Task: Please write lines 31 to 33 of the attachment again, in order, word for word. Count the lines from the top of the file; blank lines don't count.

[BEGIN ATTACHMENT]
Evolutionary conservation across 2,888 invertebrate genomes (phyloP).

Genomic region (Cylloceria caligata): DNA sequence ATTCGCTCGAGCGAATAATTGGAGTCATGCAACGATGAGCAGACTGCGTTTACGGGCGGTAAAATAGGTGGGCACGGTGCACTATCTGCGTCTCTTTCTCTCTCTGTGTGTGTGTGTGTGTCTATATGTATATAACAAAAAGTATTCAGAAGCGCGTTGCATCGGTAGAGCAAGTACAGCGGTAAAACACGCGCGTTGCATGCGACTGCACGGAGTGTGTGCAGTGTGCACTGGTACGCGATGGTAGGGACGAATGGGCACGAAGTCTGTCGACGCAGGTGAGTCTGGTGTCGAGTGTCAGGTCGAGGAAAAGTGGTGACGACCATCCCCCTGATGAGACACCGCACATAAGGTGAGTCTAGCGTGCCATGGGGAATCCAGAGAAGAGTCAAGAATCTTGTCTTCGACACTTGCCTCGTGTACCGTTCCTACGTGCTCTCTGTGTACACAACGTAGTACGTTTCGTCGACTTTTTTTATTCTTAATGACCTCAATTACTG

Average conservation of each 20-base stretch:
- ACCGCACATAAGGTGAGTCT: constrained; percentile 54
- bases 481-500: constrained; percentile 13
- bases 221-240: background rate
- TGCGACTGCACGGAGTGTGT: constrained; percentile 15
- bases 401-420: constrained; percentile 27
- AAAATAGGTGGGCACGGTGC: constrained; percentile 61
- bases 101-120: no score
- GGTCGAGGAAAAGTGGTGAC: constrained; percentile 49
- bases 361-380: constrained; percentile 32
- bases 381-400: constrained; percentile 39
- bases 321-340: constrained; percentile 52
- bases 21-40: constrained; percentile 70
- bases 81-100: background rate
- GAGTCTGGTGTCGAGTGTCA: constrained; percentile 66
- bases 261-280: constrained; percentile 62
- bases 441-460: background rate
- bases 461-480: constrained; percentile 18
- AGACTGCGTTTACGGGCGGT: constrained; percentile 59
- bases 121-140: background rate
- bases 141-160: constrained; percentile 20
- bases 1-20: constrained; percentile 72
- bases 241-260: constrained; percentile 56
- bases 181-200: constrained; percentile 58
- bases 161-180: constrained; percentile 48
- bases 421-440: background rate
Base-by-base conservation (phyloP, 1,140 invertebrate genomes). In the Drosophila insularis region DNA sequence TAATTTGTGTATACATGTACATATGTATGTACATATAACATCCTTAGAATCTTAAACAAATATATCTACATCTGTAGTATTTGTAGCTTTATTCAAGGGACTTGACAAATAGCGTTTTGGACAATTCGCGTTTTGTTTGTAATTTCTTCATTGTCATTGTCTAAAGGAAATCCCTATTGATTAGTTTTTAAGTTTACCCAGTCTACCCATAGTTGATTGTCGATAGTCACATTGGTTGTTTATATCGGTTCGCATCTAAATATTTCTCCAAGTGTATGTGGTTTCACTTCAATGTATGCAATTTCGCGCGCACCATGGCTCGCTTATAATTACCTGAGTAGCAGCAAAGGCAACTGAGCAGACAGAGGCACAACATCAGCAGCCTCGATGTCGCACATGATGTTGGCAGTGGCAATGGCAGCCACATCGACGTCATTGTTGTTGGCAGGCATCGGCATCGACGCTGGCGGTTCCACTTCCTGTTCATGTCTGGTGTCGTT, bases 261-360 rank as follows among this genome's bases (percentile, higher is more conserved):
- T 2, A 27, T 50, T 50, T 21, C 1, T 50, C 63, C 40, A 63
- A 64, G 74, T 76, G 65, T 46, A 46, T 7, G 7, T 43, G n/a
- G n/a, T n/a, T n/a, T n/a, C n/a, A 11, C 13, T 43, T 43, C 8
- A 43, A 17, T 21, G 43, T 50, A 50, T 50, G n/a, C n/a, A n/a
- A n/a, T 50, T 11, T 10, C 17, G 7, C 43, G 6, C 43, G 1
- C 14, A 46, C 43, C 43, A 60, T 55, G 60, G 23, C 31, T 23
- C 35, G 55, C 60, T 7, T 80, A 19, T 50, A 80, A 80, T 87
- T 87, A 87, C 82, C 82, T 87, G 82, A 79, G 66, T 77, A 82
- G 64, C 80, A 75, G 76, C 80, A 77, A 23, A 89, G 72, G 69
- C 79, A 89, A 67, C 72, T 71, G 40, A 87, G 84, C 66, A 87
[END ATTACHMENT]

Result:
- A 64, G 74, T 76, G 65, T 46, A 46, T 7, G 7, T 43, G n/a
- G n/a, T n/a, T n/a, T n/a, C n/a, A 11, C 13, T 43, T 43, C 8
- A 43, A 17, T 21, G 43, T 50, A 50, T 50, G n/a, C n/a, A n/a